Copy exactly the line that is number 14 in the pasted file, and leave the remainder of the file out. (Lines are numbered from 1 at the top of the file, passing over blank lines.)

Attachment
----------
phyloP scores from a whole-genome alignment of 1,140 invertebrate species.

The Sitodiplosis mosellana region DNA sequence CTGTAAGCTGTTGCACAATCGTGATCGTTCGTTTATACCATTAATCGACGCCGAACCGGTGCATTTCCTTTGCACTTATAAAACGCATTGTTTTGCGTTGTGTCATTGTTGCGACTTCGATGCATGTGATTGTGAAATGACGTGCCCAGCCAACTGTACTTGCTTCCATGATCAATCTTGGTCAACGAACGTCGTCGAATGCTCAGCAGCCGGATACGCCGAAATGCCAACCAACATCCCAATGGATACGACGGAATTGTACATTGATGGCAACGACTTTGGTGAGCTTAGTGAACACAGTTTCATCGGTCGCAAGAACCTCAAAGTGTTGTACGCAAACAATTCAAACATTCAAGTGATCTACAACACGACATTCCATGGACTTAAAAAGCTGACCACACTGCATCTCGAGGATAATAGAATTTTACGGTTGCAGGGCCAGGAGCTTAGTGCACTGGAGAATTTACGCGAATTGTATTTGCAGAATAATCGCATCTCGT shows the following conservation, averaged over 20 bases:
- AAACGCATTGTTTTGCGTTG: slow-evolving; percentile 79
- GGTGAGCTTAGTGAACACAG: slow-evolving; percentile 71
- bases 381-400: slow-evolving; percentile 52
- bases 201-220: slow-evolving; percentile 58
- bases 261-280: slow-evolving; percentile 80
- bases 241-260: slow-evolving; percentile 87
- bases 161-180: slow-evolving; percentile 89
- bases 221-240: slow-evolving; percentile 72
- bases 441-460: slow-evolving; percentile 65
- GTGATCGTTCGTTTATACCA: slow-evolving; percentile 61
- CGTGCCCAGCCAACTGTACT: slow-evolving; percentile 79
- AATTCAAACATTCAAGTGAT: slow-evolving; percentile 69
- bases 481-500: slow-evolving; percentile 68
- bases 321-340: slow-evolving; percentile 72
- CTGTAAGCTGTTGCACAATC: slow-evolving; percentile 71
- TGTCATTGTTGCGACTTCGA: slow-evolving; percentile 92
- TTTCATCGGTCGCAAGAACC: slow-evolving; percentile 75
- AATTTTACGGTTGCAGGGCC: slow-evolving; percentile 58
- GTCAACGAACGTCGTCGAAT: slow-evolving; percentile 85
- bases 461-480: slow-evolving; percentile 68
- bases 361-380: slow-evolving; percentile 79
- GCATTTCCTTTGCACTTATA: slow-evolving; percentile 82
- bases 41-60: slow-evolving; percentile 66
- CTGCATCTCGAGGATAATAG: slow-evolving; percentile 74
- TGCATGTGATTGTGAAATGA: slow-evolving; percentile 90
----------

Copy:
- AATTCAAACATTCAAGTGAT: slow-evolving; percentile 69